A facile method for somatic, lifelong manipulation of multiple genes in the mouse liver

Authors

  • Kirk J. Wangensteen,

    1. The Arnold and Mabel Beckman Center for Transposon Research, Department of Genetics, Cell Biology and Development, University of Minnesota, Minneapolis, MN
    2. Department of Biochemistry, Molecular Biology and Biophysics, University of Minnesota, Minneapolis, MN
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  • Andrew Wilber,

    1. The Arnold and Mabel Beckman Center for Transposon Research, Department of Genetics, Cell Biology and Development, University of Minnesota, Minneapolis, MN
    2. Gene Therapy Program, Institute of Human Genetics, University of Minnesota, Minneapolis, MN
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  • Vincent W. Keng,

    1. The Arnold and Mabel Beckman Center for Transposon Research, Department of Genetics, Cell Biology and Development, University of Minnesota, Minneapolis, MN
    2. Cancer Center, University of Minnesota, Minneapolis, MN
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  • Zhiying He,

    1. Department of Laboratory Medicine and Pathology, University of Minnesota, Minneapolis, MN
    2. Laboratory of Molecular Cell Biology, Institute of Biochemistry and Cell Biology, Shanghai Institute for Biological Sciences, Chinese Academy of Sciences, Shanghai, China
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  • Ilze Matise,

    1. College of Veterinary Medicine, University of Minnesota, Minneapolis, MN
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  • Laura Wangensteen,

    1. Department of Medicine, University of Minnesota, Minneapolis, MN
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  • Corey M. Carson,

    1. The Arnold and Mabel Beckman Center for Transposon Research, Department of Genetics, Cell Biology and Development, University of Minnesota, Minneapolis, MN
    2. Cancer Center, University of Minnesota, Minneapolis, MN
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  • Yixin Chen,

    1. Department of Laboratory Medicine and Pathology, University of Minnesota, Minneapolis, MN
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  • Clifford J. Steer,

    1. Department of Medicine, University of Minnesota, Minneapolis, MN
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  • R. Scott McIvor,

    1. The Arnold and Mabel Beckman Center for Transposon Research, Department of Genetics, Cell Biology and Development, University of Minnesota, Minneapolis, MN
    2. Gene Therapy Program, Institute of Human Genetics, University of Minnesota, Minneapolis, MN
    3. Cancer Center, University of Minnesota, Minneapolis, MN
    4. Department of Laboratory Medicine and Pathology, University of Minnesota, Minneapolis, MN
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  • David A. Largaespada,

    1. The Arnold and Mabel Beckman Center for Transposon Research, Department of Genetics, Cell Biology and Development, University of Minnesota, Minneapolis, MN
    2. Cancer Center, University of Minnesota, Minneapolis, MN
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  • Xin Wang,

    1. Department of Laboratory Medicine and Pathology, University of Minnesota, Minneapolis, MN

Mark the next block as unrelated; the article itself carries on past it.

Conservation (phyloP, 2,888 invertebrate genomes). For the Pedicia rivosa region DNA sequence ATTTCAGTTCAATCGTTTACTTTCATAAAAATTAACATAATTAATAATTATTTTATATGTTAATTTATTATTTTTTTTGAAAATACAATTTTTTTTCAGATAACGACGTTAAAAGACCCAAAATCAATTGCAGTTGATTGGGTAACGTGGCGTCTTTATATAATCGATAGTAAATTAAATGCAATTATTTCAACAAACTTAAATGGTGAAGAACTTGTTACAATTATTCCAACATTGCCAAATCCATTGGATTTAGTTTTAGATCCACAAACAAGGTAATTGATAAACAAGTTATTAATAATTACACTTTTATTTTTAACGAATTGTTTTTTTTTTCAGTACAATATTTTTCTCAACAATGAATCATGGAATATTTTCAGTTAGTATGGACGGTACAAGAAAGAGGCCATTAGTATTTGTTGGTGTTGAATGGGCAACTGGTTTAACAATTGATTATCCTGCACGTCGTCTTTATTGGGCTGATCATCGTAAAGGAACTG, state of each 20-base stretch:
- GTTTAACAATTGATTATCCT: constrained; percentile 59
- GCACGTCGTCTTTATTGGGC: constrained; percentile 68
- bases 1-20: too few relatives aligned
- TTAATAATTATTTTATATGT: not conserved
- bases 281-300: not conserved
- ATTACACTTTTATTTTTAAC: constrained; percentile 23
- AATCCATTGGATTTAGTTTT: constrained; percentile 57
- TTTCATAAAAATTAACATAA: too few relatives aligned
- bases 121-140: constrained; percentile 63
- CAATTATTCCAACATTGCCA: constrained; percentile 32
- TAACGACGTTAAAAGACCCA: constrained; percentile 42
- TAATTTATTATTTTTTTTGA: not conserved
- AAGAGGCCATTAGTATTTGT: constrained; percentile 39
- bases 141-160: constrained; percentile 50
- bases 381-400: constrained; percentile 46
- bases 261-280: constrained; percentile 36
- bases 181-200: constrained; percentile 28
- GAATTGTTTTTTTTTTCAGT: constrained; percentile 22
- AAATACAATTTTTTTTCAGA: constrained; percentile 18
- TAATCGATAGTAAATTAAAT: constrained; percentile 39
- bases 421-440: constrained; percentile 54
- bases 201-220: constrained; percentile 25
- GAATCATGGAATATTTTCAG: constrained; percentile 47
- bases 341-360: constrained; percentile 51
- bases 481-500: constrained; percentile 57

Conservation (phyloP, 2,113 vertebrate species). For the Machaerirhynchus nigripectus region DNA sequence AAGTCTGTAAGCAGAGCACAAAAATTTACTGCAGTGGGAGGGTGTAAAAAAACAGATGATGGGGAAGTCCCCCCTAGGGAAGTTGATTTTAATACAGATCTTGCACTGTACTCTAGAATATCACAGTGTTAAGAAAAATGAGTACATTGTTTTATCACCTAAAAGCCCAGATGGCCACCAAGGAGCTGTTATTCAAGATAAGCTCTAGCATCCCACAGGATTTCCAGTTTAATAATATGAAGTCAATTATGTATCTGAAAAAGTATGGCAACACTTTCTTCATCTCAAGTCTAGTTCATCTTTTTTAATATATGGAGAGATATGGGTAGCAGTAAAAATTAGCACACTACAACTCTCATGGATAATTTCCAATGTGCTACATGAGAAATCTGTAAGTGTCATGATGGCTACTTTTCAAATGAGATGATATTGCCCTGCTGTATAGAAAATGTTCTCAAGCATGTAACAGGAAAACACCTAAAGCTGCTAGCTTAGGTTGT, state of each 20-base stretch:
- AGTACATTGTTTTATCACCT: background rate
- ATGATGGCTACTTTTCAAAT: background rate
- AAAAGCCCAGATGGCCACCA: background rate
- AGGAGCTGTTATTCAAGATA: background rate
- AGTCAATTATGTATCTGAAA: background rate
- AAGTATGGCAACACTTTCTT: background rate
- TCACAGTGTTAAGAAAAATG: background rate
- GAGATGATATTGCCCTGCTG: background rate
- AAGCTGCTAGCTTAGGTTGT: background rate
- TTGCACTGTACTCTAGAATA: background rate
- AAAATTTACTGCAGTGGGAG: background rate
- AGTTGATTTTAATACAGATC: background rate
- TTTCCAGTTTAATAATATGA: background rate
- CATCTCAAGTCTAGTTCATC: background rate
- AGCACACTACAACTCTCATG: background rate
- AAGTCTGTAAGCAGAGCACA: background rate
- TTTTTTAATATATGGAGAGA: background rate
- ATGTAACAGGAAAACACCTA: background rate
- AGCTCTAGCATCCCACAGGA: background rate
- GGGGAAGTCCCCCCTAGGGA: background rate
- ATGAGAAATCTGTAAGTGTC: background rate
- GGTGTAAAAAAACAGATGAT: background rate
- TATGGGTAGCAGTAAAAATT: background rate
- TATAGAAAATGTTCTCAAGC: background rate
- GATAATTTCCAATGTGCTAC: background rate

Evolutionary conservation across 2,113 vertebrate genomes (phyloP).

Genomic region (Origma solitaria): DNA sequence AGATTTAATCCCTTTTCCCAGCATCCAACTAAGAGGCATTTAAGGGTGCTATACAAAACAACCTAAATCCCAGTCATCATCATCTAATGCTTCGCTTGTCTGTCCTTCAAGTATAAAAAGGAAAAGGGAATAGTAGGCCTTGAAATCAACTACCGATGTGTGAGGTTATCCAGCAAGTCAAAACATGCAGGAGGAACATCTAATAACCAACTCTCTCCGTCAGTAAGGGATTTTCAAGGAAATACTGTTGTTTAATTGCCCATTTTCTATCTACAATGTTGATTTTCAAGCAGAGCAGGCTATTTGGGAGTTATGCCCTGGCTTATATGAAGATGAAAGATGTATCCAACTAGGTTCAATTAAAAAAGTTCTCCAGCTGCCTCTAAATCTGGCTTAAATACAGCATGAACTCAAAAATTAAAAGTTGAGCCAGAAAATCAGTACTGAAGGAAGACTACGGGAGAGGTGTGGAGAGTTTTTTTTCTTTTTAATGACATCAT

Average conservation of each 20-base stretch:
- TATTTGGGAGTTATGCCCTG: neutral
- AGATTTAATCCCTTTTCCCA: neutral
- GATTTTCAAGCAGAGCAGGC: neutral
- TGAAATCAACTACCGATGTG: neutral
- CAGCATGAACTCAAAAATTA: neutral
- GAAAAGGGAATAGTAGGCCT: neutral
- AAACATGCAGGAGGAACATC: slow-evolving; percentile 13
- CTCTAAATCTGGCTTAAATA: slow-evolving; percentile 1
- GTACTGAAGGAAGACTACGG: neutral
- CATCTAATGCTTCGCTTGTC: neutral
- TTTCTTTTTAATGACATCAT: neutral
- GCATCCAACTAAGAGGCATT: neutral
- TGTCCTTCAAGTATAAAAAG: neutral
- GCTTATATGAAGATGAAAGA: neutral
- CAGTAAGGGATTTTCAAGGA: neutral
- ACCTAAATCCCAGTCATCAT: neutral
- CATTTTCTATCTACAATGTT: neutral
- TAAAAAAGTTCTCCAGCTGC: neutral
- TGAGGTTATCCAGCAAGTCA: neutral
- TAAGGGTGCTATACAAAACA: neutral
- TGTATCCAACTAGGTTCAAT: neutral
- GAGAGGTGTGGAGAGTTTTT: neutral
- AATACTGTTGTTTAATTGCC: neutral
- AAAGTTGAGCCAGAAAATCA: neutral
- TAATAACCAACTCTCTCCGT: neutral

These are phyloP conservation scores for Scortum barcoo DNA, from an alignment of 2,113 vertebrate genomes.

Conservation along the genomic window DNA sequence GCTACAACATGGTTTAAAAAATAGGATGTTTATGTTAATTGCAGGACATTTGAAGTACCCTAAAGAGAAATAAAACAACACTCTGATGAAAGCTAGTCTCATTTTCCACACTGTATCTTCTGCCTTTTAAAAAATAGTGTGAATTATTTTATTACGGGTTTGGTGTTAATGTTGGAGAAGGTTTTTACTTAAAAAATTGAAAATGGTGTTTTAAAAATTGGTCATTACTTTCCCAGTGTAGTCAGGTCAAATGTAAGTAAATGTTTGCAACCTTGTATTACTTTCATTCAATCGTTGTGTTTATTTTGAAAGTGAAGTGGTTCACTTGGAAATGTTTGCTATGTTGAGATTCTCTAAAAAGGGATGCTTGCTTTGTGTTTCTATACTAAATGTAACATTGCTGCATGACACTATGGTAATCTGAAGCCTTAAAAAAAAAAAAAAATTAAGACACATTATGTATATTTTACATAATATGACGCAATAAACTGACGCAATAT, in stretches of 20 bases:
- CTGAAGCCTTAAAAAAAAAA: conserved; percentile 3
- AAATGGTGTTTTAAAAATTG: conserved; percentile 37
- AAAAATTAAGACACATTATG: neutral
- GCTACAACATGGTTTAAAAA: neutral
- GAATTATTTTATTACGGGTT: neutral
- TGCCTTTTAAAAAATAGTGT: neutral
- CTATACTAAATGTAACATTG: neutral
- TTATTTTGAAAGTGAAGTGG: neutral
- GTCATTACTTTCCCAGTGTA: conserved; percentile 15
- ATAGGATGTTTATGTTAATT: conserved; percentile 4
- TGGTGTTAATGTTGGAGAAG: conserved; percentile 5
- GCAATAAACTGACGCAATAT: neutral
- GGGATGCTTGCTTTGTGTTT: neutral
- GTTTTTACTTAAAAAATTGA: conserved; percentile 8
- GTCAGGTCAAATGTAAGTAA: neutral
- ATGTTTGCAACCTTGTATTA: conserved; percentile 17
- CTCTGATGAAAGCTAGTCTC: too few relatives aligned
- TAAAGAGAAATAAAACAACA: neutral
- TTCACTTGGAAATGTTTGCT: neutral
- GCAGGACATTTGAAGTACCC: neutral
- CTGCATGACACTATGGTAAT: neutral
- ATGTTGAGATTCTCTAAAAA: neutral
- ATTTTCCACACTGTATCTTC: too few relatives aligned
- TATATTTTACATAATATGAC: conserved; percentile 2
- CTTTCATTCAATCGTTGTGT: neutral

2. Stem Cell Institute, University of Minnesota, Minneapolis, MN
    3. Laboratory of Molecular Cell Biology, Institute of Biochemistry and Cell Biology, Shanghai Institute for Biological Sciences, Chinese Academy of Sciences, Shanghai, China
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  • Stephen C. Ekker

    Corresponding author
    1. The Arnold and Mabel Beckman Center for Transposon Research, Department of Genetics, Cell Biology and Development, University of Minnesota, Minneapolis, MN
    2. Department of Biochemistry, Molecular Biology and Biophysics, University of Minnesota, Minneapolis, MN
    Current affiliation:
    1. Mayo Clinic College of Medicine, Department of Biochemistry/Molecular Biology, 200 1st Street SW, Guggenheim 1321A, Rochester, MN 55905
    • Mayo Clinic College of Medicine, Department of Biochemistry/Molecular Biology, 200 1st Street SW, Guggenheim 1321A, Rochester, MN 55905
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    • fax: 507-284-1767.


  • Potential conflict of interest: Nothing to report.

Abstract

Current techniques for the alteration of gene expression in the liver have a number of limitations, including the lack of stable somatic gene transfer and the technical challenges of germline transgenesis. Rapid and stable genetic engineering of the liver would allow systematic, in vivo testing of contributions by many genes to disease. After fumaryl acetoacetate hydrolase (Fah) gene transfer to hepatocytes, selective repopulation of the liver occurs in FAH-deficient mice. This genetic correction is readily mediated with transposons. Using this approach, we show that genes with biological utility can be linked to a selectable Fah transposon cassette. First, net conversion of Fah−/− liver tissue to transgenic tissue, and its outgrowth, was monitored by bioluminescence in vivo from a luciferase gene linked to the FAH gene. Second, coexpressed short hairpin RNAs (shRNAs) stably reduced target gene expression, indicating the potential for loss-of-function assays. Third, a mutant allele of human α1-antitrypsin (hAAT) was linked to Fah and resulted in protein inclusions within hepatocytes, which are the histopathological hallmark of hAAT deficiency disorder. Finally, oncogenes linked to Fah resulted in transformation of transduced hepatocytes. Conclusion: Coexpression with FAH is an effective technique for lifelong expression of transgenes in adult hepatocytes with applicability to a wide variety of genetic studies in the liver. (HEPATOLOGY 2008;47:1714–1724.)

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